When Lauren Jackson married her quadriplegic husband in 2013, she told him: "When you can walk, I want you to dance with me."
It was more a dream than anything. Joel Jackson had not been expected to survive the 2009 car wreck that separated his spine from his head, let alone get out of a wheelchair.
But that wish came true.
A couple weeks ago, Lauren and Joel, both 26, shared an impromptu moment swaying to their wedding song, Edwin McCain's "I'll Be," at a rehabilitation hospital in Jacksonville, Florida.
Joel, suspended from a body weight-support system, looked into his wife's eyes — the only way he can communicate with her.
She looked up at him. "My goodness, you're so tall," she said.
Lauren kissed Joel. Their eyes met. They danced.
Everyone else in the Brooks Rehabilitation therapy room stopped what they were doing to watch the young couple, who have known each other since childhood but reconnected after his accident. Several wept.
"Euphoric," recalled Joel, who spoke to NBC News with the help of a computer.
Before wrapping her arms around her husband, Lauren handed her phone to an intern at the rehab center, who recorded them. She posted the video on her blog, where she documents their journey.
"The little things mean so much to us," Lauren said.
Lauren and Joel have known each other since they were 14. They met during a church event in Anderson County, South Carolina. There was an immediate spark, and they became close. But they gradually drifted apart.
After high school, Lauren studied interior design and married someone else, though the union was rocky. Joel, meanwhile, struggled with what to do with his life, and fell into drugs.
In December 2009, Joel and five other young people got into a car with a drunk driver, who hit a telephone pole. A 15-year-old girl died, and Joel, 20 then, was thrown from the car. The impact shattered his spine where it connects to his skull — an "internal decapitation" that few people survive.
"People don't live through C1 injuries," said Bob McIver, manager of Brooks Rehabilitation's Neuro Recovery Center, referring to the vertebrae closest to the head. "Kids sometimes do. At his age, it's fatal in matter of seconds."
Joel spent weeks in a coma. Doctors fused his spine together, and after 87 days in the hospital he was sent home to live with his family.
"As I understand it, the doctors just said, 'This is as good as his life is ever going to be. Make him comfortable,'" Lauren said.
At the time, Lauren had not seen Joel since high school graduation. She went to visit him. His jaw had been broken in the wreck and hadn't been repaired, so he could not speak — a condition that never improved.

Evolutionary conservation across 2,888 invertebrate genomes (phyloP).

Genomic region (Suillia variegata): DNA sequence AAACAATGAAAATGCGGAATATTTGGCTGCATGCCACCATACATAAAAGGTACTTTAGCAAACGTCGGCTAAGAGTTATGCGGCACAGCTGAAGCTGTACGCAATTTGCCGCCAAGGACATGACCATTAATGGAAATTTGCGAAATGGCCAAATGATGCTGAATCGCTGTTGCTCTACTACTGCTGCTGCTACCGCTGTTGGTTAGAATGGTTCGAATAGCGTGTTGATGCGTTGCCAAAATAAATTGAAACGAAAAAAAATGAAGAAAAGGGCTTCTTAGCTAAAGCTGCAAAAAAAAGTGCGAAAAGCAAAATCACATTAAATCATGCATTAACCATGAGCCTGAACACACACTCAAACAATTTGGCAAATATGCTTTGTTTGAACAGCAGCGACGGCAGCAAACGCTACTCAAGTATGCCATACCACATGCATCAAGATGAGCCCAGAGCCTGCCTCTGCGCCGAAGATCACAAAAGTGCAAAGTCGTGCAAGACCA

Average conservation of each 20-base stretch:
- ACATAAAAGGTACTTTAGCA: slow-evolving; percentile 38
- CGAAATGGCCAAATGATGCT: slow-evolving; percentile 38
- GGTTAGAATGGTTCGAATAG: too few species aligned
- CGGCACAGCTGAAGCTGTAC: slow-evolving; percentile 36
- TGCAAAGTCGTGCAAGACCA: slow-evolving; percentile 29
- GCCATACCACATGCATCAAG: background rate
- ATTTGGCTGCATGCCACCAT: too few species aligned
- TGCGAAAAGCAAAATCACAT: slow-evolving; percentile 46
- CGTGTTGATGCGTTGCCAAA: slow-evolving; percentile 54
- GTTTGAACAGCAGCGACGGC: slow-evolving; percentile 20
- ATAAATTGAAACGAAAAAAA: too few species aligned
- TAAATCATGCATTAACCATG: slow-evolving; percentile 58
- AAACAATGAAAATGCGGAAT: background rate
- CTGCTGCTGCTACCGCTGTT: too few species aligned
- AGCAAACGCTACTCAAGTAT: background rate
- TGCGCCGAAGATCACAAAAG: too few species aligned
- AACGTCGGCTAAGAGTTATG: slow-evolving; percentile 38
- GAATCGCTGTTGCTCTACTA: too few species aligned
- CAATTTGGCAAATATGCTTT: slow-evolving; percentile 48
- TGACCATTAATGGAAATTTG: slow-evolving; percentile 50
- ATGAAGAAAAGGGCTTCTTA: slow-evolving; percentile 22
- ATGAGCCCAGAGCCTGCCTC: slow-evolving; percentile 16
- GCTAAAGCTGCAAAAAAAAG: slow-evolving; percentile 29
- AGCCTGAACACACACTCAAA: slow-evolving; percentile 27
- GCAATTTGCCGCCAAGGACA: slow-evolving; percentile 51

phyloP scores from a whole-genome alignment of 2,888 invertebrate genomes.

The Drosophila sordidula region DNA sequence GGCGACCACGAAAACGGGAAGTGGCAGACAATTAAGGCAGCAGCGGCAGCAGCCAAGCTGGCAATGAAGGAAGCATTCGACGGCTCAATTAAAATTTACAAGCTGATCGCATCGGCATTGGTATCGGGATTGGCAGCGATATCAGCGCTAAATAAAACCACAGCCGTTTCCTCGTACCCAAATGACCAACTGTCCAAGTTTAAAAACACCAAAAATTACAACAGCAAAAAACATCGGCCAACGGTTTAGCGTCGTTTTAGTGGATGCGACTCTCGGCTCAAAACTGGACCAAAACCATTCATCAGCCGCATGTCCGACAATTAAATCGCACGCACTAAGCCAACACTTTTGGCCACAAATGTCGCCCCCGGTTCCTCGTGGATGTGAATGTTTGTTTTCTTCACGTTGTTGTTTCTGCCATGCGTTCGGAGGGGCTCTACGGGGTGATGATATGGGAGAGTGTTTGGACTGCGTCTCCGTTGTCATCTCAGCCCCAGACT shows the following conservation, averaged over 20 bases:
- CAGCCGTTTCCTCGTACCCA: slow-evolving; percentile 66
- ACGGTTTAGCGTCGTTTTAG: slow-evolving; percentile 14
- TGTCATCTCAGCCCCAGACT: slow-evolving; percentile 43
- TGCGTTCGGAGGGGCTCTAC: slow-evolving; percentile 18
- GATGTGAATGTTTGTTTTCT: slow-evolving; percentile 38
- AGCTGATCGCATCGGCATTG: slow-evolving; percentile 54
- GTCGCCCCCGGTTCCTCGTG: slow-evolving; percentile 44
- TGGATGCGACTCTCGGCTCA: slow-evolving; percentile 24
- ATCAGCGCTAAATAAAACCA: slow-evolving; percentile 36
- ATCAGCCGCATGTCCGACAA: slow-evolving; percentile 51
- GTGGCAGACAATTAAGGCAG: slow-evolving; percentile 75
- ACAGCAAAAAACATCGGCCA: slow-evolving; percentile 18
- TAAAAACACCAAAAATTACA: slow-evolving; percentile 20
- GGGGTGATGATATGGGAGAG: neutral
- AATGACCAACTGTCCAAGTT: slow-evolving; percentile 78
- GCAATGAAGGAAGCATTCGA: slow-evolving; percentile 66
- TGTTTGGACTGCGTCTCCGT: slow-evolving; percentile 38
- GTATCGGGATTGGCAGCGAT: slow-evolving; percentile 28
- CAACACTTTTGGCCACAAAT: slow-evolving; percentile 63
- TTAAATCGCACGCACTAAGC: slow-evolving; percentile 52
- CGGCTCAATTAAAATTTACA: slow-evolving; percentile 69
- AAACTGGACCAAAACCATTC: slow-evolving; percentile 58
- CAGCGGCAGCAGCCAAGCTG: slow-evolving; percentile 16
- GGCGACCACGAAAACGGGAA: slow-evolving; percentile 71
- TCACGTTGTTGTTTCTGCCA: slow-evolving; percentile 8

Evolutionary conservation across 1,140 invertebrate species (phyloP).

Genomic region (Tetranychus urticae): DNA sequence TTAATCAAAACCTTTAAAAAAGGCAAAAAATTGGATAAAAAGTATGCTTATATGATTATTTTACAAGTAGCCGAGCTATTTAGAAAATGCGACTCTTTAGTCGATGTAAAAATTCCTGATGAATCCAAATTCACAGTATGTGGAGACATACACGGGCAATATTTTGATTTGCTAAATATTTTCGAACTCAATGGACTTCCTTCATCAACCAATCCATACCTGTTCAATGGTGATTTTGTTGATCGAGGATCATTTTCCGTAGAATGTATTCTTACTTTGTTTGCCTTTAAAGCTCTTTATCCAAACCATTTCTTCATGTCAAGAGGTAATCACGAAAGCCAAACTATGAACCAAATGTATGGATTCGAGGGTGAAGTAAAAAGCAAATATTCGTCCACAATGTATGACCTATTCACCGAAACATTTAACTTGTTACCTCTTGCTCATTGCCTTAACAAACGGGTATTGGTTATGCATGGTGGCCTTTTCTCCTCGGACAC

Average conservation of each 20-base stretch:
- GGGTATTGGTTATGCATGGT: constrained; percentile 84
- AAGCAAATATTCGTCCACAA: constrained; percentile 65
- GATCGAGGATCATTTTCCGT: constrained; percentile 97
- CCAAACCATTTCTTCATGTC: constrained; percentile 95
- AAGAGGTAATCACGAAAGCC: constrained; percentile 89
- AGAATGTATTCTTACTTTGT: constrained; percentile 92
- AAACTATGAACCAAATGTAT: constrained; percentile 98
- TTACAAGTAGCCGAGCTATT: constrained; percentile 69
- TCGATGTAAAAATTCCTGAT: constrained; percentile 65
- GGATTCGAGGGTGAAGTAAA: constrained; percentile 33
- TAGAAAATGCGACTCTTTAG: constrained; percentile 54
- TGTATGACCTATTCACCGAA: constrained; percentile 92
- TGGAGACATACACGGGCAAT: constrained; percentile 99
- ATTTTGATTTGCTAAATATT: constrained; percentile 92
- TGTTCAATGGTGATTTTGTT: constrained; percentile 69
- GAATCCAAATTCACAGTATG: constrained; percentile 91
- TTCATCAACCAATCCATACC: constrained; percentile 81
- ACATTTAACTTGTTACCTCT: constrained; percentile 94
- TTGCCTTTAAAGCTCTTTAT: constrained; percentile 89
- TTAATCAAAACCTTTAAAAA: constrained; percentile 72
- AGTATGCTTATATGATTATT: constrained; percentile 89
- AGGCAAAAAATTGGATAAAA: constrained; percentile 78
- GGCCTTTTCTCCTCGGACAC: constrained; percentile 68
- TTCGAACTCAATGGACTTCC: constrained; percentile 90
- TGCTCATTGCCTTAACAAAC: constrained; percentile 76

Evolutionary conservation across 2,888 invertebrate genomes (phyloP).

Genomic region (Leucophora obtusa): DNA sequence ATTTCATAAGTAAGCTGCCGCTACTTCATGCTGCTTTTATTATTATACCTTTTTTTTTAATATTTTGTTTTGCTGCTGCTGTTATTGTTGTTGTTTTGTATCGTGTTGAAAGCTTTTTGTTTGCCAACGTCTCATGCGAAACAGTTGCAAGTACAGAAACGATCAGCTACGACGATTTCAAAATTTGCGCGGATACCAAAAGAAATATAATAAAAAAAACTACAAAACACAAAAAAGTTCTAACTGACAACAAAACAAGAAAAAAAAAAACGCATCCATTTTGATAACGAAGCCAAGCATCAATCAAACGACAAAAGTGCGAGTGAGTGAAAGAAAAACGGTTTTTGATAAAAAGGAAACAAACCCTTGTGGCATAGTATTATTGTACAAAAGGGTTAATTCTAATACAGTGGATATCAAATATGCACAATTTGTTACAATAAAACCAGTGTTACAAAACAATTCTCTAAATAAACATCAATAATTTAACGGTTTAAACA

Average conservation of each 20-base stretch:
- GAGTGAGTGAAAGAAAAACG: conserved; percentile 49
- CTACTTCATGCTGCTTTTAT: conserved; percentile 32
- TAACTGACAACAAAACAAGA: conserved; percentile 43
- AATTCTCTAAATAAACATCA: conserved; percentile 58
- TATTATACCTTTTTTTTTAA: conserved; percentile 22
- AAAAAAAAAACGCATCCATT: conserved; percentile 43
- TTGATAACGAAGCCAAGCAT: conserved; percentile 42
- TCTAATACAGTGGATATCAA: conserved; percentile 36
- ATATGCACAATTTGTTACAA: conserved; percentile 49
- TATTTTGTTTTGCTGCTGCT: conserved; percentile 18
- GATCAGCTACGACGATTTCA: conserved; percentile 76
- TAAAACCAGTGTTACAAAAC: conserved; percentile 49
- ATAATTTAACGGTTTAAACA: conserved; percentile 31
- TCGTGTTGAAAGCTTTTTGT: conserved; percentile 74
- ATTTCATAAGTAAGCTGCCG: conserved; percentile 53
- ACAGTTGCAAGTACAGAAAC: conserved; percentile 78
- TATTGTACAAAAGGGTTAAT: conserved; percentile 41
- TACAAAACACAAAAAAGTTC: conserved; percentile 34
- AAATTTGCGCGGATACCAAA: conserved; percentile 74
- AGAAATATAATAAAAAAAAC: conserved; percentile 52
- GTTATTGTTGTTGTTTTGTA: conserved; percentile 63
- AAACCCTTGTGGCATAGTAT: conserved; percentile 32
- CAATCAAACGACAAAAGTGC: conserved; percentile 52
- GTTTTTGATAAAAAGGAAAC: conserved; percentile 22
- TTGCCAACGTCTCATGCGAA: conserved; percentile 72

"Long and lonely days," Joel recalled.
She returned every so often. He obtained equipment that allowed him to use his eyes to operate a computer, and they exchanged text messages.
Eventually, Lauren divorced. She struggled to process her new relationship with Joel. But the old spark returned. In late 2012, they began dating — movies, mostly. He proposed a few months later through a video that friends helped produce. They were married in September 2013, Joel mouthing "I do." At the reception, Joel's father lifted Lauren onto Joel's lap as "I'll Be" played.
"But I told him, 'When you can talk, I want to renew our vows. And when you can walk, I want you to dance with me,'" Lauren said.
She put her career on hold to care for him. They developed an intricate but efficient method of communicating, in which Lauren moves through the alphabet and Joel signals with his eyes the letters he wants to use. Joel also took up painting by holding the brushes in his mouth; he sells his work online.
Lauren tried to find Joel rehabilitative services. His spinal injury was "incomplete," meaning that he could feel things and had a bit of movement. But no one they saw had worked with a patient with a C1 injury. They were turned down everywhere they went.
"He believed there was nothing else that could be done for him," Lauren said.
Frustrated, they moved to Florida with Joel's father, who works for Lowe's and put him on his insurance plan. Joel also receives coverage under Medicaid and Medicare.
Lauren began the search all over again. A neurologist referred them to Brooks Rehabilitation. It took months for Joel to trust the physical therapists, who wanted to put him on a regimen to strengthen his body and circulatory system. They also wanted to figure out why Joel still could not speak.
"As someone who'd never had any physical therapy, we don't have any idea of what his potential is, what he is hiding," McIver said.
On Oct. 1, Joel's therapists asked if they could put him in a device called a ZeroG that allows patients to stand upright while allowing their legs to support a small amount of their body weight. Joel, using his eyes, signaled that he agreed. Lauren, who typically records all of Joel's rehab regimens, looked away to read a text message. When she turned back, Joel was up.
She thought of her wish. "Hey, Joel, do you want to dance?" she said.
McIver found a recording of "I'll Be" and piped it into the gym's speakers. Joel met her gaze to tell her he was ready. They moved together, Lauren holding him and smiling, Joel looking at her intently.
"Everyone applauded at the end," McIver said. "There were lots of tear-filled eyes."
After being told for years not to expect a life beyond a wheelchair, there was hope.
Joel has continued to regain strength and body movement, McIver said.
"That little step that got him something he wanted, and he looks at what's the next thing he can do," he said.
Joel's gains have motivated the couple to try to buy a home and develop an event planning business. They've appealed to supporters to donate to their "home fund," offering Joel's paintings as gifts.
"For two years we've lived without an income, so we have to get creative," Lauren said.
She credits Joel for inspiring her. He tells her, "Anything is possible through love."